6) Economic Opportunities: A large percentage of Tribal people practice agriculture and shifting cultivation. It has become a serious problem in many states and a method to control shifting cultivation has been started by the state governments. They are trying to improve irrigation facilities and make the wastelands re-usable so that it can be distributed amongst the tribal community. The government is trying to improve their agricultural practices by providing tribal people with better quality seeds, fertilizers, and agricultural equipment. The government is also trying to shift their focus to other professions such as animal rearing, cottage industries, poultry farming and is also providing them a loan for the same.
7) Tribal Research Institute: They are doing regressive studies and research on the culture, customs, art forms, crafts, traditions of the Tribal Community, and find out ways to preserve them. Also, they are finding a solution for the declining population of the Tribal People.
Despite all the efforts made by the government, it is noticed that the condition of the Tribal Community has not much improved and is still deplorable. Though the government has come out with very helpful and supportive schemes and welfare programs for the Tribal community their execution has not been carried out properly which has resulted in them not having any effect on the Tribal people. Also, the tribal people are not well aware of these schemes and hence cannot enjoy its benefits. Therefore, the government must spread awareness about these schemes and welfare programs so that the maximum no. of tribal people can enjoy its benefits.
3. What are the problems in the prevailing acts and how can these problems be tackled?
In this issue, we will be dealing with the problems that subsist in the PESA Act and Scheduled Tribes and Other Forest Dwellers (Recognition of Forest Rights) Act, 2006.
Problems in the PESA Act:-
I. It has been noticed that there exists a battle of power between the community of the Scheduled Areas and the Bureaucrats.
II. The laws that have been formulated do not throw light on the rights available to the tribal people to manage the minor forest produce hence making it difficult to implement PESA.
III. PESA was enacted to make the tribal people financially independent but this provision has limited itself to official papers and has not been proved to be effective. Moreover, there is no record as to how the funds allocated for the development of the tribal people are put into use which makes the Act even more ambiguous to implement.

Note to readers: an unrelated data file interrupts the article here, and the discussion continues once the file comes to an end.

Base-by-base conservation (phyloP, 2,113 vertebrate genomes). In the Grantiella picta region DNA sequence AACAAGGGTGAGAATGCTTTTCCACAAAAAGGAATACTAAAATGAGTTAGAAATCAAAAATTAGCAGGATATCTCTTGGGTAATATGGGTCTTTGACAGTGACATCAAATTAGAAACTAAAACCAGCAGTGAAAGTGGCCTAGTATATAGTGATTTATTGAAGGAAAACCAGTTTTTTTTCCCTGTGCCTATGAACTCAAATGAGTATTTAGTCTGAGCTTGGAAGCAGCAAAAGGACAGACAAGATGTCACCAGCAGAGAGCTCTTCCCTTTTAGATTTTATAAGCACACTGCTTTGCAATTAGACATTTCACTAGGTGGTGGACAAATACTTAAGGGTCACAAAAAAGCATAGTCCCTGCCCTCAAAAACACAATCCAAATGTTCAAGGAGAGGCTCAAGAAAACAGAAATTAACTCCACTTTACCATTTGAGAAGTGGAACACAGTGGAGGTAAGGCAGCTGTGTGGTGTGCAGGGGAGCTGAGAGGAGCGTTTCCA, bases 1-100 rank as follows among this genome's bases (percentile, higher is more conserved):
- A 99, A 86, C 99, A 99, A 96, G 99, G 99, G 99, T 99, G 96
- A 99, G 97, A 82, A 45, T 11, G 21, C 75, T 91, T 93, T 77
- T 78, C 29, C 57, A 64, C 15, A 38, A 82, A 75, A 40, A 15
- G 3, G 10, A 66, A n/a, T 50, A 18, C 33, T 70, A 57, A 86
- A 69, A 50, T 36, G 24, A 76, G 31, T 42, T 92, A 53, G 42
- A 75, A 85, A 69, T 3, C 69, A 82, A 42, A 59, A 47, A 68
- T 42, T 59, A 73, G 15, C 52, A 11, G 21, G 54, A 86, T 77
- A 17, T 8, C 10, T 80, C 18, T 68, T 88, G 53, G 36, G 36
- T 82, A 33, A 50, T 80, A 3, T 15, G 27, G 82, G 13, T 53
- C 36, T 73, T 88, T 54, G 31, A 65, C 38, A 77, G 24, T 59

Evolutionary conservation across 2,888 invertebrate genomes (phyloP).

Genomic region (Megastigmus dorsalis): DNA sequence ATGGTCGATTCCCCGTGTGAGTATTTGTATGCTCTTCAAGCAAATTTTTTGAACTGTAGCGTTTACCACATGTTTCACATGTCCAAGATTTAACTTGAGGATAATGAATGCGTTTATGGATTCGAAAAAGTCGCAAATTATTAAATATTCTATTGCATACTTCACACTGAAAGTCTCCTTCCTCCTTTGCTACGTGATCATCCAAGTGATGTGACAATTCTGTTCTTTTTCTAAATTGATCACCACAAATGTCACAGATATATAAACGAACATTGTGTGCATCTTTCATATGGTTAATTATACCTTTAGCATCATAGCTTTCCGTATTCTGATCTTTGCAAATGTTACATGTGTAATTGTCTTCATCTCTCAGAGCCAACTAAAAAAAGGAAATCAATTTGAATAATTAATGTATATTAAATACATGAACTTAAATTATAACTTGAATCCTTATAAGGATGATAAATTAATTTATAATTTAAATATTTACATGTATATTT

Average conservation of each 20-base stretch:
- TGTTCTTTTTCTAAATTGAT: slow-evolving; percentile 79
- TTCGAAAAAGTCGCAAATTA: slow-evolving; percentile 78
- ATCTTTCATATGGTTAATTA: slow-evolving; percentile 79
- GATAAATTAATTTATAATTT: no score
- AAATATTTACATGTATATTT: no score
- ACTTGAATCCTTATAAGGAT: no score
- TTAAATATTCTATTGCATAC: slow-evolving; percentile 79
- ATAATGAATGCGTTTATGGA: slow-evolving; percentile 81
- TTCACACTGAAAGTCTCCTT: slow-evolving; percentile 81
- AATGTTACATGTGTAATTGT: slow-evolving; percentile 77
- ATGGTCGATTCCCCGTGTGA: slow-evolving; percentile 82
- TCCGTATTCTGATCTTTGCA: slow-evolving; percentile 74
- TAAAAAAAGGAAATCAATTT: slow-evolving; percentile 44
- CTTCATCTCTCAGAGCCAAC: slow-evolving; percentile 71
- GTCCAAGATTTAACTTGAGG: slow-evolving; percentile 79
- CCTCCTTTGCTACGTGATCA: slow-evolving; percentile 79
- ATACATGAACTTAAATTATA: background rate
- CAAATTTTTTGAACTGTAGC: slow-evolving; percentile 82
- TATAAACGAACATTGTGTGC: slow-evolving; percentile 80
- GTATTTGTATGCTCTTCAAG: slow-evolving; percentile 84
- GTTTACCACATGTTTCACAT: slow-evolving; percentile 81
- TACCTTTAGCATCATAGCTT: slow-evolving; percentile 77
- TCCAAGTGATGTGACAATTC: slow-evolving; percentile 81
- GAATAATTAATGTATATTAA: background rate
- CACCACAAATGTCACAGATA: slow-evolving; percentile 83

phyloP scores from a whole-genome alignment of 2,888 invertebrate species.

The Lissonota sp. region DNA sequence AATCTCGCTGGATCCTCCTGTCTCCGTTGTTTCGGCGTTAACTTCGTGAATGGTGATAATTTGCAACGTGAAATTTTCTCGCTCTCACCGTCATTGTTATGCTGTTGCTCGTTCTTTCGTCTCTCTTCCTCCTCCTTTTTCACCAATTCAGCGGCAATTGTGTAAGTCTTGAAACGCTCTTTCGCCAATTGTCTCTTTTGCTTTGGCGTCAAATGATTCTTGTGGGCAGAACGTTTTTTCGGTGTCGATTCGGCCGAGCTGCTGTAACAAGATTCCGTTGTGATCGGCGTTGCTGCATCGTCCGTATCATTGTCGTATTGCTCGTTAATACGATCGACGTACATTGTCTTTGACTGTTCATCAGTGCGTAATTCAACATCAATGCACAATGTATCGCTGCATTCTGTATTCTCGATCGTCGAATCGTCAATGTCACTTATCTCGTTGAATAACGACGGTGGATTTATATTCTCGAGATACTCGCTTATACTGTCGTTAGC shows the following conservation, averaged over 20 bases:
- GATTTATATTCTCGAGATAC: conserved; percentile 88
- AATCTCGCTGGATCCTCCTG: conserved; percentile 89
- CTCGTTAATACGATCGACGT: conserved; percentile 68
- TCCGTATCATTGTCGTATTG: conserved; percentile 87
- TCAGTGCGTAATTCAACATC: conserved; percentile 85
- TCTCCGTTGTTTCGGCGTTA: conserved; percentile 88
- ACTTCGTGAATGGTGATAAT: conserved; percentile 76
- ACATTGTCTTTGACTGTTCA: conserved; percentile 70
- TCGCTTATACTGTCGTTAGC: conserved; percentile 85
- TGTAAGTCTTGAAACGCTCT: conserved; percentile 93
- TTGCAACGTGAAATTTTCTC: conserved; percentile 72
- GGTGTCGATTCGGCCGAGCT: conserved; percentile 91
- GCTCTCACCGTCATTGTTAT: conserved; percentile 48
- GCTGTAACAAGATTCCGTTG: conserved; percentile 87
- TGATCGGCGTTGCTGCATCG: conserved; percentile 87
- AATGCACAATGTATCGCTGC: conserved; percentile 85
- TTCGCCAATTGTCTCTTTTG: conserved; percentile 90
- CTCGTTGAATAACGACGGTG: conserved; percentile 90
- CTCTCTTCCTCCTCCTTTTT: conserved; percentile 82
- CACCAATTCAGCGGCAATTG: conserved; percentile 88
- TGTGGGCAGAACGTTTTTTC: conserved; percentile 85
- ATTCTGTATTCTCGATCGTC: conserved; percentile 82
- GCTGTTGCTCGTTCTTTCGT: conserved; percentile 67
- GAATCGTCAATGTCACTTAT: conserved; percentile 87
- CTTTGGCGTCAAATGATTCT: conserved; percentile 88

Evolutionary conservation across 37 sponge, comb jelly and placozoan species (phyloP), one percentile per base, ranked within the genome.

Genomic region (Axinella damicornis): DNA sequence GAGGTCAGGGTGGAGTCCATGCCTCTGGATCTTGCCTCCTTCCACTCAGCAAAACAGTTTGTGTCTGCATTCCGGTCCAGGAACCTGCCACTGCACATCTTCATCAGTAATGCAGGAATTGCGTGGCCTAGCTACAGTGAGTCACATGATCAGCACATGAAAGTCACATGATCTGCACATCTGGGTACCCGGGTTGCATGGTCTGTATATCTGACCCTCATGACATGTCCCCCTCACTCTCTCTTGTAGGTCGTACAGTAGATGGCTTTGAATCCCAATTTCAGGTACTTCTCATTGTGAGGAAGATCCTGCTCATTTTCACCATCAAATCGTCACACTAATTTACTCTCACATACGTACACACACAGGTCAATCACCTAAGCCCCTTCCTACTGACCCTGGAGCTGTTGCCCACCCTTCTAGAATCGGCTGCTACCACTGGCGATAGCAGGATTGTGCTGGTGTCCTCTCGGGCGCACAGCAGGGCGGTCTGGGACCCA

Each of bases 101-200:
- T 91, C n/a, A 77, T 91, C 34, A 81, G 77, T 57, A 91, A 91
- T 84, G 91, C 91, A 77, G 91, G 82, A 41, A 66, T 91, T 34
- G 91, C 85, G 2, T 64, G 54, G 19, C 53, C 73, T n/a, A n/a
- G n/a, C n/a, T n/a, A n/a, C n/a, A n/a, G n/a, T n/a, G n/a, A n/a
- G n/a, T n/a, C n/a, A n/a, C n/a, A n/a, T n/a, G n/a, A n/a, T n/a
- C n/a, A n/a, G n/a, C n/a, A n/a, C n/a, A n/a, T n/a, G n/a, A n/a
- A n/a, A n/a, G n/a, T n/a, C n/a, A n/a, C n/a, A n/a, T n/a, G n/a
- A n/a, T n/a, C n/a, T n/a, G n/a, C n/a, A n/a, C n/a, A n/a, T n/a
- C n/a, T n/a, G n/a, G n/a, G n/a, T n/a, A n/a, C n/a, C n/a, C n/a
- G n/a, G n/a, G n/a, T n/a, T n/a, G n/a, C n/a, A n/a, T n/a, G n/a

Problems in the Scheduled Tribes and Other Forest Dwellers (Recognition of Forest Rights) Act:-
I. In the implementation of this Act, it has been noticed that land records are not maintained, presence of corrupt Government officials, lack of proper knowledge about the rights available to the people has led to the deterioration in the condition of the tribal people
II. Although the Act has been formulated the implementation process is so slow that we doubt whether the benefits are going to reach the last person of the community or not.
III. In the name of development, the Government often buys the forest properties belonging to the tribal people and does not even compensate them enough for this which leads to their exploitation.
Keeping the above-stated problems in mind, we would like to present some remedies to tackle these problems. First of all, the implementation process of the laws should be fastened, measures should be taken to maintain financial records of the funds allocated to the tribal community, there should be a balance of power between the community and the bureaucrats, the functioning of the middlemen is a hindrance in the developmental process of the tribal people hence there should be less involvement of the middlemen, the Government should also take measures in order to provide rehabilitation to the tribal people when they are deprived of their property in the forest areas.
RECOMMENDATIONS AND SUGGESTIONS